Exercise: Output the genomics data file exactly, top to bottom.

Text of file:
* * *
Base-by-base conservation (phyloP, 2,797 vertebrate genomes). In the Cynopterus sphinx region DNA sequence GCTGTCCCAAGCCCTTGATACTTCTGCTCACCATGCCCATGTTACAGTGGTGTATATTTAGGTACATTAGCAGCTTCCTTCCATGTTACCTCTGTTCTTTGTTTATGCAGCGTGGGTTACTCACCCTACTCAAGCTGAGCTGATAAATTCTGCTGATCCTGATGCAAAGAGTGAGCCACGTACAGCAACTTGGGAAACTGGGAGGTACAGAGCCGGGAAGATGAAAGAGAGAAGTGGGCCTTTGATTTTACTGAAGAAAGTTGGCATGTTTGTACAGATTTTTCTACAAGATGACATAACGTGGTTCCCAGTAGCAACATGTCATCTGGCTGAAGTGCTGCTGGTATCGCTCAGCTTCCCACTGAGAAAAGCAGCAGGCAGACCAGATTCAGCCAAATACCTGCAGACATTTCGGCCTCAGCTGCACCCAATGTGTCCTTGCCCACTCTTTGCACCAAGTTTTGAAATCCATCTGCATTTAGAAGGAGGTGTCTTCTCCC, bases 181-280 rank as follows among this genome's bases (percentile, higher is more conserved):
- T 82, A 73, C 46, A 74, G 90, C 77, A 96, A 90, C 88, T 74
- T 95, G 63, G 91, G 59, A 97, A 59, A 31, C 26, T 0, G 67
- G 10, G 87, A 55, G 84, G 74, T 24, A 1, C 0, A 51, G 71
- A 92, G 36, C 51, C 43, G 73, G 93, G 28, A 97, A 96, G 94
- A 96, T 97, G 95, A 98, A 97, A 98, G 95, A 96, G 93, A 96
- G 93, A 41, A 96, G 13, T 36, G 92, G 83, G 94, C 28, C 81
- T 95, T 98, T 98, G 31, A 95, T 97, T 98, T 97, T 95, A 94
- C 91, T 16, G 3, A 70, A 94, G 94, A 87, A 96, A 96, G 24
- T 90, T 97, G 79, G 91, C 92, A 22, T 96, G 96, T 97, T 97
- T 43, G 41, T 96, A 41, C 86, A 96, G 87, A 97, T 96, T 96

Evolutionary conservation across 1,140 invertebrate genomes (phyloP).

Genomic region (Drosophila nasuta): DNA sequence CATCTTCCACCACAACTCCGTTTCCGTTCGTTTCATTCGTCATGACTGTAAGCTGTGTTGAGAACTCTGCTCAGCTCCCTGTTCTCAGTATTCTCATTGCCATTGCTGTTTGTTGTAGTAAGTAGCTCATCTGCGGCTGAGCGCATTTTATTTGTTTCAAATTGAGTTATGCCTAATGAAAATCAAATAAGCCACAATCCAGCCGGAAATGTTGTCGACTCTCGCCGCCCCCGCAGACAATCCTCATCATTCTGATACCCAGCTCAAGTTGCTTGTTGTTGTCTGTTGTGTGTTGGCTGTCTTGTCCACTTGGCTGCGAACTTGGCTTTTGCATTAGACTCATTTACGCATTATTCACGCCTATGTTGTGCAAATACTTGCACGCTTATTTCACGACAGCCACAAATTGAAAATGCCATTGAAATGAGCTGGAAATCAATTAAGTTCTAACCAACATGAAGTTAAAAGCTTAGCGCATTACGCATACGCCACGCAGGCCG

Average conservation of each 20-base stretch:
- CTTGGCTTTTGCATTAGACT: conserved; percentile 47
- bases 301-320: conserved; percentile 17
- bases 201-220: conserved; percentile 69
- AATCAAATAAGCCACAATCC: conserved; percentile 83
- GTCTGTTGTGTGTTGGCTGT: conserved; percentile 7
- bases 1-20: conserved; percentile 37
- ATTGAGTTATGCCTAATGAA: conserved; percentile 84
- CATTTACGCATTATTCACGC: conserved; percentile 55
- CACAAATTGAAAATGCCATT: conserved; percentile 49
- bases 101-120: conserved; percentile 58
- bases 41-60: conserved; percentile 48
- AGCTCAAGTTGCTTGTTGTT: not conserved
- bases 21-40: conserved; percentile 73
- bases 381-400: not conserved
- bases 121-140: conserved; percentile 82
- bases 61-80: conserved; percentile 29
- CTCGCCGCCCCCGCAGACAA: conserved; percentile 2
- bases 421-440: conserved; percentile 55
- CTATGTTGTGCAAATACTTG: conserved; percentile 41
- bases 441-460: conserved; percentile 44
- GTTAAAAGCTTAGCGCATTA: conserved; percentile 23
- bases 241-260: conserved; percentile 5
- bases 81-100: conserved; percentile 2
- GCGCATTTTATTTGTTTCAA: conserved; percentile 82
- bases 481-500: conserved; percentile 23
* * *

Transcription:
Base-by-base conservation (phyloP, 2,797 vertebrate genomes). In the Cynopterus sphinx region DNA sequence GCTGTCCCAAGCCCTTGATACTTCTGCTCACCATGCCCATGTTACAGTGGTGTATATTTAGGTACATTAGCAGCTTCCTTCCATGTTACCTCTGTTCTTTGTTTATGCAGCGTGGGTTACTCACCCTACTCAAGCTGAGCTGATAAATTCTGCTGATCCTGATGCAAAGAGTGAGCCACGTACAGCAACTTGGGAAACTGGGAGGTACAGAGCCGGGAAGATGAAAGAGAGAAGTGGGCCTTTGATTTTACTGAAGAAAGTTGGCATGTTTGTACAGATTTTTCTACAAGATGACATAACGTGGTTCCCAGTAGCAACATGTCATCTGGCTGAAGTGCTGCTGGTATCGCTCAGCTTCCCACTGAGAAAAGCAGCAGGCAGACCAGATTCAGCCAAATACCTGCAGACATTTCGGCCTCAGCTGCACCCAATGTGTCCTTGCCCACTCTTTGCACCAAGTTTTGAAATCCATCTGCATTTAGAAGGAGGTGTCTTCTCCC, bases 181-280 rank as follows among this genome's bases (percentile, higher is more conserved):
- T 82, A 73, C 46, A 74, G 90, C 77, A 96, A 90, C 88, T 74
- T 95, G 63, G 91, G 59, A 97, A 59, A 31, C 26, T 0, G 67
- G 10, G 87, A 55, G 84, G 74, T 24, A 1, C 0, A 51, G 71
- A 92, G 36, C 51, C 43, G 73, G 93, G 28, A 97, A 96, G 94
- A 96, T 97, G 95, A 98, A 97, A 98, G 95, A 96, G 93, A 96
- G 93, A 41, A 96, G 13, T 36, G 92, G 83, G 94, C 28, C 81
- T 95, T 98, T 98, G 31, A 95, T 97, T 98, T 97, T 95, A 94
- C 91, T 16, G 3, A 70, A 94, G 94, A 87, A 96, A 96, G 24
- T 90, T 97, G 79, G 91, C 92, A 22, T 96, G 96, T 97, T 97
- T 43, G 41, T 96, A 41, C 86, A 96, G 87, A 97, T 96, T 96

Evolutionary conservation across 1,140 invertebrate genomes (phyloP).

Genomic region (Drosophila nasuta): DNA sequence CATCTTCCACCACAACTCCGTTTCCGTTCGTTTCATTCGTCATGACTGTAAGCTGTGTTGAGAACTCTGCTCAGCTCCCTGTTCTCAGTATTCTCATTGCCATTGCTGTTTGTTGTAGTAAGTAGCTCATCTGCGGCTGAGCGCATTTTATTTGTTTCAAATTGAGTTATGCCTAATGAAAATCAAATAAGCCACAATCCAGCCGGAAATGTTGTCGACTCTCGCCGCCCCCGCAGACAATCCTCATCATTCTGATACCCAGCTCAAGTTGCTTGTTGTTGTCTGTTGTGTGTTGGCTGTCTTGTCCACTTGGCTGCGAACTTGGCTTTTGCATTAGACTCATTTACGCATTATTCACGCCTATGTTGTGCAAATACTTGCACGCTTATTTCACGACAGCCACAAATTGAAAATGCCATTGAAATGAGCTGGAAATCAATTAAGTTCTAACCAACATGAAGTTAAAAGCTTAGCGCATTACGCATACGCCACGCAGGCCG

Average conservation of each 20-base stretch:
- CTTGGCTTTTGCATTAGACT: conserved; percentile 47
- bases 301-320: conserved; percentile 17
- bases 201-220: conserved; percentile 69
- AATCAAATAAGCCACAATCC: conserved; percentile 83
- GTCTGTTGTGTGTTGGCTGT: conserved; percentile 7
- bases 1-20: conserved; percentile 37
- ATTGAGTTATGCCTAATGAA: conserved; percentile 84
- CATTTACGCATTATTCACGC: conserved; percentile 55
- CACAAATTGAAAATGCCATT: conserved; percentile 49
- bases 101-120: conserved; percentile 58
- bases 41-60: conserved; percentile 48
- AGCTCAAGTTGCTTGTTGTT: not conserved
- bases 21-40: conserved; percentile 73
- bases 381-400: not conserved
- bases 121-140: conserved; percentile 82
- bases 61-80: conserved; percentile 29
- CTCGCCGCCCCCGCAGACAA: conserved; percentile 2
- bases 421-440: conserved; percentile 55
- CTATGTTGTGCAAATACTTG: conserved; percentile 41
- bases 441-460: conserved; percentile 44
- GTTAAAAGCTTAGCGCATTA: conserved; percentile 23
- bases 241-260: conserved; percentile 5
- bases 81-100: conserved; percentile 2
- GCGCATTTTATTTGTTTCAA: conserved; percentile 82
- bases 481-500: conserved; percentile 23